Premium and functional design in the entry-level price segment.
The only earphones in this space to offer magnetic connection between earbuds.
The audio quality is fine but does not promise greatness.
At the launch of Realme U1 in November last year, Realme introduced its first wired earphones called the Realme Buds. The move can be seen as an attempt by the former subsidiary of Chinese smartphone maker, Oppo, to move beyond the description of a smartphone maker. History is a proof to the fact that all mobile phone makers start their journey as a brand dishing out phones before reaching a stage where they become an aspirational brand. It was true for Nokia, Motorola, Sony Ericsson and BlackBerry first and then became true for Apple, Samsung and HTC as well. Now, almost every Chinese smartphone maker has the status of being an aspirational brand, one whose products consumers want to own – even those products which are not phones.
Since smartphone makers have stopped packing earphones in the box, as a measure to cut cost, the obvious product category to enter is wired and wireless earphones. Realme’s first product beyond phones is a product that will not only appeal to Realme users but targets users of smartphones from rival brands. This is a classic example of offering one product to a consumer and then luring them into an ecosystem of other devices. The Realme Buds went on sale early this month and after listening to them on both a smartphone with 3.5mm headphone jack and on iPhone via dongle and three different types of laptops, here is my thought on whether or not you should buy these earbuds:
Design and Comfort
Realme Buds look similar to standard earphones that you would have used in the past. At very first glance, the Realme Buds are just as they come but the devil is really in the details. Realme has tried to make its first earphones as premium as it could get, for a price of Rs 499. Realme claims that the earbuds pack 11mm drivers but the design ingenuity lies in the fact that these earbuds magnetically attach to each other. There are no other earbuds for this price that offer such convenience. The company also claims to use break-resistant Kevlar fiber to protect wiring and while we could not test that, I can say that the braided jacket feels durable and very easy to store and carry around.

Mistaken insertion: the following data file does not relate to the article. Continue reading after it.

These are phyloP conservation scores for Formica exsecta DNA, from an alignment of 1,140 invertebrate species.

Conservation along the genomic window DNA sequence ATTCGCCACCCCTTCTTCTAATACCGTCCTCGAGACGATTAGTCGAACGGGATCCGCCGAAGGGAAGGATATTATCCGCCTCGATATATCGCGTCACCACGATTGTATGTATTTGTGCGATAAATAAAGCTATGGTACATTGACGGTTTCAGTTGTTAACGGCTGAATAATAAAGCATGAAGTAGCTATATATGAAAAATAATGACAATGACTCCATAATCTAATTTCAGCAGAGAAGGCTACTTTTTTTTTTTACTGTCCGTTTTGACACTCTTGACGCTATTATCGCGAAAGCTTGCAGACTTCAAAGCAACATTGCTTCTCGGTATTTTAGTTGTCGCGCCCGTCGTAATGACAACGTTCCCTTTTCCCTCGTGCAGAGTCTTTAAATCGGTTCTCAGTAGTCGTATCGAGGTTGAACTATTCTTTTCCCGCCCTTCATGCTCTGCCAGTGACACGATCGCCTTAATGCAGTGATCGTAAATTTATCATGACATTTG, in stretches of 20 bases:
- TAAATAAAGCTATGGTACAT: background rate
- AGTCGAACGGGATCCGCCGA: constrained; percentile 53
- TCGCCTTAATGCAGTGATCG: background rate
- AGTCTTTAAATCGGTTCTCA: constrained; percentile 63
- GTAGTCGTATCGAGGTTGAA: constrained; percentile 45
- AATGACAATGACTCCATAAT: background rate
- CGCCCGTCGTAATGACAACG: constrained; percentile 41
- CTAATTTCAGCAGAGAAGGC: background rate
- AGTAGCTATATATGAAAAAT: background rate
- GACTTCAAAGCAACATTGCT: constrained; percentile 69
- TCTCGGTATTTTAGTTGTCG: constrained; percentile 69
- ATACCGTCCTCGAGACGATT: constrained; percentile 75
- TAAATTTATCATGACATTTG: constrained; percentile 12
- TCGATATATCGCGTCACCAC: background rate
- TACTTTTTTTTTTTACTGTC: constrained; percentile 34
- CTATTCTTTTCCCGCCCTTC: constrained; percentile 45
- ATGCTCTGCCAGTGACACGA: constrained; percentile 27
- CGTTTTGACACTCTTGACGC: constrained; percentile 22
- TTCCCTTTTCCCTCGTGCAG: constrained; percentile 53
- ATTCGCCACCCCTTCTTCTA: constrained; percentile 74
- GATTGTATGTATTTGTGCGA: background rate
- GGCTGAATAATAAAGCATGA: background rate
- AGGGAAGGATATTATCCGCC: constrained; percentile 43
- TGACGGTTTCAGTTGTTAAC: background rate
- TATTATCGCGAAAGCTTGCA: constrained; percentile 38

While Realme Buds score high on basic design, it is also relatively good in one key demography: comfort. In order to make the buds fit comfortably in your tip, Realme has designed the ear tip to bend 45-degrees, which results in a snug fit. The earbuds come bundled with additional foam tips that can be used depending on the size of your ear canal. The point of connection between the earbuds and the wiring is held with a yellow piece of an element, which resonates with the company’s overall branding. The right earbuds are connected to the three button remote which is used to control music, handle phone calls and this is new, summon Google Assistant. There is Realme branding on the inside of the remote and on both the earbuds. While Realme describes these buds as “earphones your Realme deserves”, I think it will complement devices from other brands as well.
Watch: Realme U1 First Look
How does it sound?
If you are even thinking of buying the Realme Buds then you are looking for quality sound over premium design and I want to say, it does not disappoint, but is not great either. Realme is using bass (frequency: 250Hz or lower) as a parameter to sell these buds but in reality, the bass output is not that great. With the success of songs like Bom Diggy Diggy and others which alternate between high and low frequency for a reverberating effect, audio equipment makers are overwhelmingly portraying bass as their asset. In my personal experience, I found Realme Buds play nice with audio that is in the mid-range of the sound spectrum and not necessarily that with the bass.
For instance, if you play a song like Sing by Travis, which encompasses every sound stage, you will notice the lower frequencies are basically blank while higher frequencies are overlapped with distortion. The midrange is the place where these earbuds hold their own ground. It becomes even more apparent when you play tracks like Marian Hill’s Breathe Into Me, Paper Trail by Darkside or Hunter by Björk. The technical evidence points at a sound stage that is not as full as Realme wants you to believe but when I look at the Rs 499 sticker price, this seems nitpicking taken a notch higher. The Berkeley College of Music’s Ensemble of AR Rahman’s Jiya Jale, which involves different types of musical equipment, is one that paints some of the weakness of Realme Buds but also highlights its ability to play certain sound spectrum really well.
If you are someone who listens to music through streaming platforms like Gaana, Saavn, and Wynk Music among others, then you would hardly notice these differences in sound stage. When I asked friends to listen to playlists titled Top 10 or Top 15 through these streaming platforms, they hardly noticed anything to complain. An iPhone user even said that Realme Buds sounded as good as Apple’s EarPods, if not better. That is high praise considering the difference in price.
Watch: Realme U1 First Look
Should you buy?
Every human being should have a nice pair of earphones. If you ask me then I would recommend the earphones from Focal, but not all of us have the money to buy such expensive and well tuned audio gear. So, for a beginner, the Realme Buds seem like terrific value for money. While its sound quality is the not the best in the business, the overall premium feel, aesthetics and affordable price tag move the needle in its favor. If you recently bought a budget smartphone and are looking to get a pair of earphones then take a look at Realme Buds for sure, but don’t buy them with the hope of being astounded by its sound quality.